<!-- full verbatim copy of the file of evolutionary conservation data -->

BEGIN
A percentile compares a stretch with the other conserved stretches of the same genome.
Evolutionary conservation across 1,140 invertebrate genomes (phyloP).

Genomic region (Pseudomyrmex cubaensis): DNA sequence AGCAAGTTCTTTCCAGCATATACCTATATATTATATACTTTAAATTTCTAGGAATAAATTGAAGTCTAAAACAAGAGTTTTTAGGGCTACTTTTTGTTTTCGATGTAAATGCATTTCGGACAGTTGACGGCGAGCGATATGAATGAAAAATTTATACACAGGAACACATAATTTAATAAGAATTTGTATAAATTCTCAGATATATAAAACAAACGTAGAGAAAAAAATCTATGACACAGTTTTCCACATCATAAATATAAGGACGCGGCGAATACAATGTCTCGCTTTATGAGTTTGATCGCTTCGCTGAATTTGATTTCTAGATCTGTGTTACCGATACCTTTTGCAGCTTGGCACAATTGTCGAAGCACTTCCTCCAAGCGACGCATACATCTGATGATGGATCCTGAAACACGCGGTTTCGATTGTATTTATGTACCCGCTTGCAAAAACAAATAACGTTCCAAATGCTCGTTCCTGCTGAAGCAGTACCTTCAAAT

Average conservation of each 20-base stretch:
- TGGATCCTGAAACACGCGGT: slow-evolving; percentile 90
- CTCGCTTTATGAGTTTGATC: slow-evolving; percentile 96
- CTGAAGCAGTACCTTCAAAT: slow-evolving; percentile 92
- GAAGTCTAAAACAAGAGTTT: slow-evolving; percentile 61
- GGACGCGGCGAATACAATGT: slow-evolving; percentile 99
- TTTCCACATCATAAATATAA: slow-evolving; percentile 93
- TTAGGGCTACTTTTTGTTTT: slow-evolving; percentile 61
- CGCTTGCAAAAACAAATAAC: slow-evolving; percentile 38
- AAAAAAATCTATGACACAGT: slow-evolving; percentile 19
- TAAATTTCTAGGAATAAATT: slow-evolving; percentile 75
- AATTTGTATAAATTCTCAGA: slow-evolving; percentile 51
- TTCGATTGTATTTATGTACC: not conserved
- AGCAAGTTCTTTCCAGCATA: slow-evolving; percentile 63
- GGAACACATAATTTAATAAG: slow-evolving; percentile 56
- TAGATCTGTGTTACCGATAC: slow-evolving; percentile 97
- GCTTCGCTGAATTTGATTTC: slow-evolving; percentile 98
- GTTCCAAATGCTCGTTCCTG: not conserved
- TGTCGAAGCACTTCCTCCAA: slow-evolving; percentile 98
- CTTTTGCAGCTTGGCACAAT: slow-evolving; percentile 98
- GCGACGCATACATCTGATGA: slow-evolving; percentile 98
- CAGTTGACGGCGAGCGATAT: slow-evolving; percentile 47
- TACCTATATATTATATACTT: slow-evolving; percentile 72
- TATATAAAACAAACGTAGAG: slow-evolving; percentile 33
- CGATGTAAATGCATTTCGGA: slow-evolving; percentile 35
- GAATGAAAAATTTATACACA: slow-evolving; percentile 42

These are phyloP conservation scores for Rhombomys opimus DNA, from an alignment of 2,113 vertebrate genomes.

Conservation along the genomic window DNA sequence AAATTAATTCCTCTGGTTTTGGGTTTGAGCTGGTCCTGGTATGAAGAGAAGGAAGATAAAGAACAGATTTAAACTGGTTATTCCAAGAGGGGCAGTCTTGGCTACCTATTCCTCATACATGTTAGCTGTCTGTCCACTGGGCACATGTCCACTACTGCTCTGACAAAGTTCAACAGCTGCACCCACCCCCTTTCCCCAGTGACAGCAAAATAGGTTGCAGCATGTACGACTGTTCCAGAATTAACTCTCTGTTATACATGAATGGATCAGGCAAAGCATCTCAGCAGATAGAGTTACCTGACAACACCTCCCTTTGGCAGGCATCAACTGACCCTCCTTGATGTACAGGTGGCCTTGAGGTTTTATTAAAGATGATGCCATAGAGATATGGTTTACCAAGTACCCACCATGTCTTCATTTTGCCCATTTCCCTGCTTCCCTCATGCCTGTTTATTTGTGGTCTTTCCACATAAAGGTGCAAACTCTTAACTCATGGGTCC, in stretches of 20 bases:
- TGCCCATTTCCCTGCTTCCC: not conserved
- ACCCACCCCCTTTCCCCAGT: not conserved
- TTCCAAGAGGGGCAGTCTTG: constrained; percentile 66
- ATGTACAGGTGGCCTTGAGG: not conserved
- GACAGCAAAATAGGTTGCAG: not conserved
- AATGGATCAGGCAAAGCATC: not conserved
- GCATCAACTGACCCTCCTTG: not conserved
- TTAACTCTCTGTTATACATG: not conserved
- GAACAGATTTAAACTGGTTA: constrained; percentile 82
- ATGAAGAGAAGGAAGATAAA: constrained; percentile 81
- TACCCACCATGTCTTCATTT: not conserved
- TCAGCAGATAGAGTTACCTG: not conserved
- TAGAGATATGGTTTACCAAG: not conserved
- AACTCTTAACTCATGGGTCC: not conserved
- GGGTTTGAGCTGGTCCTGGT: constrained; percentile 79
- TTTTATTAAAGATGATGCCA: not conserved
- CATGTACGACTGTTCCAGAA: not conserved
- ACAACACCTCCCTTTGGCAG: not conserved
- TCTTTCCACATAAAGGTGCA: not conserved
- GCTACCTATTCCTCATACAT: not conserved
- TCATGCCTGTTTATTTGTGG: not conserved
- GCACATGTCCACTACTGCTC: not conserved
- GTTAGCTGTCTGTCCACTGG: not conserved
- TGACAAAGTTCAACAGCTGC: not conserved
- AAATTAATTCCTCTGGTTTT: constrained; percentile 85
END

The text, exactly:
A percentile compares a stretch with the other conserved stretches of the same genome.
Evolutionary conservation across 1,140 invertebrate genomes (phyloP).

Genomic region (Pseudomyrmex cubaensis): DNA sequence AGCAAGTTCTTTCCAGCATATACCTATATATTATATACTTTAAATTTCTAGGAATAAATTGAAGTCTAAAACAAGAGTTTTTAGGGCTACTTTTTGTTTTCGATGTAAATGCATTTCGGACAGTTGACGGCGAGCGATATGAATGAAAAATTTATACACAGGAACACATAATTTAATAAGAATTTGTATAAATTCTCAGATATATAAAACAAACGTAGAGAAAAAAATCTATGACACAGTTTTCCACATCATAAATATAAGGACGCGGCGAATACAATGTCTCGCTTTATGAGTTTGATCGCTTCGCTGAATTTGATTTCTAGATCTGTGTTACCGATACCTTTTGCAGCTTGGCACAATTGTCGAAGCACTTCCTCCAAGCGACGCATACATCTGATGATGGATCCTGAAACACGCGGTTTCGATTGTATTTATGTACCCGCTTGCAAAAACAAATAACGTTCCAAATGCTCGTTCCTGCTGAAGCAGTACCTTCAAAT

Average conservation of each 20-base stretch:
- TGGATCCTGAAACACGCGGT: slow-evolving; percentile 90
- CTCGCTTTATGAGTTTGATC: slow-evolving; percentile 96
- CTGAAGCAGTACCTTCAAAT: slow-evolving; percentile 92
- GAAGTCTAAAACAAGAGTTT: slow-evolving; percentile 61
- GGACGCGGCGAATACAATGT: slow-evolving; percentile 99
- TTTCCACATCATAAATATAA: slow-evolving; percentile 93
- TTAGGGCTACTTTTTGTTTT: slow-evolving; percentile 61
- CGCTTGCAAAAACAAATAAC: slow-evolving; percentile 38
- AAAAAAATCTATGACACAGT: slow-evolving; percentile 19
- TAAATTTCTAGGAATAAATT: slow-evolving; percentile 75
- AATTTGTATAAATTCTCAGA: slow-evolving; percentile 51
- TTCGATTGTATTTATGTACC: not conserved
- AGCAAGTTCTTTCCAGCATA: slow-evolving; percentile 63
- GGAACACATAATTTAATAAG: slow-evolving; percentile 56
- TAGATCTGTGTTACCGATAC: slow-evolving; percentile 97
- GCTTCGCTGAATTTGATTTC: slow-evolving; percentile 98
- GTTCCAAATGCTCGTTCCTG: not conserved
- TGTCGAAGCACTTCCTCCAA: slow-evolving; percentile 98
- CTTTTGCAGCTTGGCACAAT: slow-evolving; percentile 98
- GCGACGCATACATCTGATGA: slow-evolving; percentile 98
- CAGTTGACGGCGAGCGATAT: slow-evolving; percentile 47
- TACCTATATATTATATACTT: slow-evolving; percentile 72
- TATATAAAACAAACGTAGAG: slow-evolving; percentile 33
- CGATGTAAATGCATTTCGGA: slow-evolving; percentile 35
- GAATGAAAAATTTATACACA: slow-evolving; percentile 42

These are phyloP conservation scores for Rhombomys opimus DNA, from an alignment of 2,113 vertebrate genomes.

Conservation along the genomic window DNA sequence AAATTAATTCCTCTGGTTTTGGGTTTGAGCTGGTCCTGGTATGAAGAGAAGGAAGATAAAGAACAGATTTAAACTGGTTATTCCAAGAGGGGCAGTCTTGGCTACCTATTCCTCATACATGTTAGCTGTCTGTCCACTGGGCACATGTCCACTACTGCTCTGACAAAGTTCAACAGCTGCACCCACCCCCTTTCCCCAGTGACAGCAAAATAGGTTGCAGCATGTACGACTGTTCCAGAATTAACTCTCTGTTATACATGAATGGATCAGGCAAAGCATCTCAGCAGATAGAGTTACCTGACAACACCTCCCTTTGGCAGGCATCAACTGACCCTCCTTGATGTACAGGTGGCCTTGAGGTTTTATTAAAGATGATGCCATAGAGATATGGTTTACCAAGTACCCACCATGTCTTCATTTTGCCCATTTCCCTGCTTCCCTCATGCCTGTTTATTTGTGGTCTTTCCACATAAAGGTGCAAACTCTTAACTCATGGGTCC, in stretches of 20 bases:
- TGCCCATTTCCCTGCTTCCC: not conserved
- ACCCACCCCCTTTCCCCAGT: not conserved
- TTCCAAGAGGGGCAGTCTTG: constrained; percentile 66
- ATGTACAGGTGGCCTTGAGG: not conserved
- GACAGCAAAATAGGTTGCAG: not conserved
- AATGGATCAGGCAAAGCATC: not conserved
- GCATCAACTGACCCTCCTTG: not conserved
- TTAACTCTCTGTTATACATG: not conserved
- GAACAGATTTAAACTGGTTA: constrained; percentile 82
- ATGAAGAGAAGGAAGATAAA: constrained; percentile 81
- TACCCACCATGTCTTCATTT: not conserved
- TCAGCAGATAGAGTTACCTG: not conserved
- TAGAGATATGGTTTACCAAG: not conserved
- AACTCTTAACTCATGGGTCC: not conserved
- GGGTTTGAGCTGGTCCTGGT: constrained; percentile 79
- TTTTATTAAAGATGATGCCA: not conserved
- CATGTACGACTGTTCCAGAA: not conserved
- ACAACACCTCCCTTTGGCAG: not conserved
- TCTTTCCACATAAAGGTGCA: not conserved
- GCTACCTATTCCTCATACAT: not conserved
- TCATGCCTGTTTATTTGTGG: not conserved
- GCACATGTCCACTACTGCTC: not conserved
- GTTAGCTGTCTGTCCACTGG: not conserved
- TGACAAAGTTCAACAGCTGC: not conserved
- AAATTAATTCCTCTGGTTTT: constrained; percentile 85